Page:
16. No stochastic would also includes who get to have children. If not every carrier of certain alleles reproduce at the same rate (because some folks don't have kids) it will shift the frequency. To avoid that you need everyone to mate randomly and have a large pop.
  17. Not necessarily. Fundamentally evolution is just a change in the gene pool over time. In order for it to happen one would need a situation that fulfils the Hardy-Weinberg equilibrium. Which also includes no sexual selection, sufficiently large population to eliminate stochastic effects and so on.
  18. That is not what they are doing, though. This assertion is based on the fact that folks do not understand their vulnerability to climate change. As you noted yourself, many low-income communities are more vulnerable. There are for example many African organizations and summit focusing on their specific struggles with the effects of climate change and I think you are really underestimating them. I had the privilege with working with students from different African countries and it is part of their regular school curriculum, for example. Quite a few of them want to study ways to better implement policies in their home countries and so on. Again, the extremely poor might not care as much, but it is part of general awareness as well as policy. And the latter is important as this is what makes meaningful changes. And here you are again underestimating those countries. Many (again, island countries are leading the way here) are acutely aware how much climate change is going to impact them. https://www.theguardian.com/environment/2022/feb/26/african-countries-spending-billions-to-cope-with-climate-crisis They are not doing mitigation because rich nations force them to. Rather, they need to. And which is why they highlight the injustice and require industrialized nations to do more, not less. Again, they are ignorant of the issue, they feel it more than we do and they are trying to pressure rich notions to fulfil the commitment they promised, but not delivered. For them, it is not a theoretical and not doing mitigation is just not an option for them. So when we talk about not caring, realistically it is about rich nations who are less impacted than the poor. I will also add that your last comment does not support your former assertions. Poor nations care increasingly about climate change, specifically because rich nations don't. On the sub-national level I will concede that folks with low educational background are less likely to be even aware of climate change issues, but that is an universal pattern. Similarly, folks with experience with droughts or other extreme weather patterns were more likely (internationally) to perceive global warming as a threat. In the US for, for example, farmers have some of the highest percentage of folks thinking that climate change is real and an issue (>80%, well above national average). Yet depending on political leaning, the opinion diverge on whether it is human-made or not (forgot the split, but among GOP voters the majority does not think it is anthropogenic, from what I remember).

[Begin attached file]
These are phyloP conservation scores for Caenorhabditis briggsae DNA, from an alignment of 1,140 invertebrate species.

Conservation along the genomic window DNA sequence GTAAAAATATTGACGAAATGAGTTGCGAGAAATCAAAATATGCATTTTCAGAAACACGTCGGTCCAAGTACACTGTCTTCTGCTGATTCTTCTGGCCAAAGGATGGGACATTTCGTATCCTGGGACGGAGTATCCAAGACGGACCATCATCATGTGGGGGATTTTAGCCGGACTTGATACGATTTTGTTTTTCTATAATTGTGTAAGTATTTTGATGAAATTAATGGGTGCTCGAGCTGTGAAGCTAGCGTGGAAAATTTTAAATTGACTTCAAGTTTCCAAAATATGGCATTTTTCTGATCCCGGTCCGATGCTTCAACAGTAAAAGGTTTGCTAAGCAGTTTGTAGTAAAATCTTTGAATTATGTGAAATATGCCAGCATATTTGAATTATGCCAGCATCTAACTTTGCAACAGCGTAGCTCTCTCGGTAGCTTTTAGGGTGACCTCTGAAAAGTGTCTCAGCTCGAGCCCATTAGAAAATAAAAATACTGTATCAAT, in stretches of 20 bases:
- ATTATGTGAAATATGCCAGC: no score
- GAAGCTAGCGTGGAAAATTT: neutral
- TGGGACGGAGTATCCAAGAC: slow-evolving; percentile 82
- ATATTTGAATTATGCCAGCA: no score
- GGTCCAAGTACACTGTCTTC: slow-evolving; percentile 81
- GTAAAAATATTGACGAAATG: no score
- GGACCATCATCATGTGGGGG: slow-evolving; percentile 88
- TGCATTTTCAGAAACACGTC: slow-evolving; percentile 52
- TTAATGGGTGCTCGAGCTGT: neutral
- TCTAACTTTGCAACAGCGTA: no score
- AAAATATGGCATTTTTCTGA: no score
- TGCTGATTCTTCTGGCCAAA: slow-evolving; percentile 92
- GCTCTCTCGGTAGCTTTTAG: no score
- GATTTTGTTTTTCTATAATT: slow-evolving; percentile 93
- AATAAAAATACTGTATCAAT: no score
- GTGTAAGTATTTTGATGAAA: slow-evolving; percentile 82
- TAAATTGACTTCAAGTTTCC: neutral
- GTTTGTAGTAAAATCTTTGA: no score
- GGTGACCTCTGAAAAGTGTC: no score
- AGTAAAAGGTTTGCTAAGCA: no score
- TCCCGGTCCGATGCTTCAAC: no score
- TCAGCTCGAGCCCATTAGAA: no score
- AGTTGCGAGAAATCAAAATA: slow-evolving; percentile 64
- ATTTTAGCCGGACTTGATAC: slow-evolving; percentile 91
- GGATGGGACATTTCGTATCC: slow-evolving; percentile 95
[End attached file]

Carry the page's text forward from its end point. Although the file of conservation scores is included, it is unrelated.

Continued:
19. I think no one is disputing that rich nations should shoulder more of the burden (especially as they still the benefits) and this is the argument that many low-income countries are making. Rather, I was disputing your earlier comment: This I understood as meaning that most folks around the world would not see climate change as a priority. The data from surveys suggest that it does not seem to be the case. Likewise, policies of exactly those two countries demonstrate that while there might be prioritization of economic well-being, there are massive mitigation efforts, rather than the 24/7 CO2 production as done by the industrialized nations in the past.